Many employers and managers will probably have heard of the terms ‘harassment’ and ‘bullying’, but what about ‘victimisation’?
The Equality Act 2010 states that a person victimises an individual if they treat someone badly because they have performed a ‘protected act’ or they believe that have done so or suspect they will.
But what does this actually mean?
- A protected act includes making a claim for discrimination, helping someone to make a claim (for example, they give evidence) and making allegations that they or someone else has violated the Equality Act.
- Treating some badly could mean being excluded from conversations or activities, denying someone a promotion, denying them training opportunities, disciplining them or dismissing them.
As long as the employee has acted in good faith, they are still protected from victimisation even if the allegations turn out to be false.
How can employers prevent victimisation occurring in their workplace?
Here are five steps you can take:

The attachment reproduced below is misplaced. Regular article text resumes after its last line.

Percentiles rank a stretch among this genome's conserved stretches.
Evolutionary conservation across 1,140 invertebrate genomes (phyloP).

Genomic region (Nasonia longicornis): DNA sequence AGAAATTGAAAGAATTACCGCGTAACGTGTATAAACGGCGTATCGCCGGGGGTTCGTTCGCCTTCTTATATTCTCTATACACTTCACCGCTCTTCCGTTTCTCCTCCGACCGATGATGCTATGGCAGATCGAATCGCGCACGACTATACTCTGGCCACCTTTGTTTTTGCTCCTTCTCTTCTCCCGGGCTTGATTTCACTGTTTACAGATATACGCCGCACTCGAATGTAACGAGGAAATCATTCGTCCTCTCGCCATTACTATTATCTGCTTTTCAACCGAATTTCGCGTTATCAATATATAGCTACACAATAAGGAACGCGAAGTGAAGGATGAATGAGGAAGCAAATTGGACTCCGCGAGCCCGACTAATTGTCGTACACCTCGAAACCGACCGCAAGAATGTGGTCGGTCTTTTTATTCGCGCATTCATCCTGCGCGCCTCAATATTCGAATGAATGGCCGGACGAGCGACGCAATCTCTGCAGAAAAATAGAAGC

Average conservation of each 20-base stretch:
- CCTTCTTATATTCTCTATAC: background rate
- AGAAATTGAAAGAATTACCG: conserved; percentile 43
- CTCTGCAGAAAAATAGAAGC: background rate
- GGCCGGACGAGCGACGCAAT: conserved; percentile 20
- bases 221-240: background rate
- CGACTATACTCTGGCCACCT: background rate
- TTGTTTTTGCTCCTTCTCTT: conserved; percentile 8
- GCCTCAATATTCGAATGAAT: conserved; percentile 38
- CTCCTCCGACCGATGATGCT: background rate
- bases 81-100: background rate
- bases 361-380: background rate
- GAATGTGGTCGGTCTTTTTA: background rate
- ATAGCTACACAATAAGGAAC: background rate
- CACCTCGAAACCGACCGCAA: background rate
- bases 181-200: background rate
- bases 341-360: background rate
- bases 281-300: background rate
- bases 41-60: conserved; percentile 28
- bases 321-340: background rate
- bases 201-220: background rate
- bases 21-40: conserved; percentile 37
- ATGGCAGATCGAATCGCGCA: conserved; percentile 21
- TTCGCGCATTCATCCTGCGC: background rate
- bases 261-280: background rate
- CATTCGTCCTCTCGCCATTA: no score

1 Train your managers
Give your managers training so they understand the terms ‘discrimination’ and ‘victimisation’ and what the Equality Act says about them.
2 Deal with grievances
You should never just ignore or shrug off an employee’s complaint about discrimination. Managers need to deal with grievances promptly and investigate the matter to see if there is any merit to the complaint and take appropriate action.
3 Keep records
You should keep accurate records of the reasons behind your decisions. For example, document the reasons why the employee was not promoted or why they faced disciplinary action.
4 Be careful when making recruitment decisions
If you withdraw a job offer because someone has given evidence against a previous employer or has submitted a claim of discrimination, you could end up with a claim of victimisation.
You should keep records of job descriptions, person specifications, application forms, shortlisting records, interview assessments, scoring grids and assessment results to be able to demonstrate the reasons behind your recruitment decisions and show you are not being discriminatory.
5 Deal with references appropriately
A refusal to provide a reference or giving a poor reference may also result in a claim for victimisation if done in retaliation for an employee having brought discrimination proceedings or given evidence against you in the past. It is best to provide standard references for all employees, keeping it short and factual to reduce liability.
To discuss this matter further, contact your Employment Law Adviser who can guide you.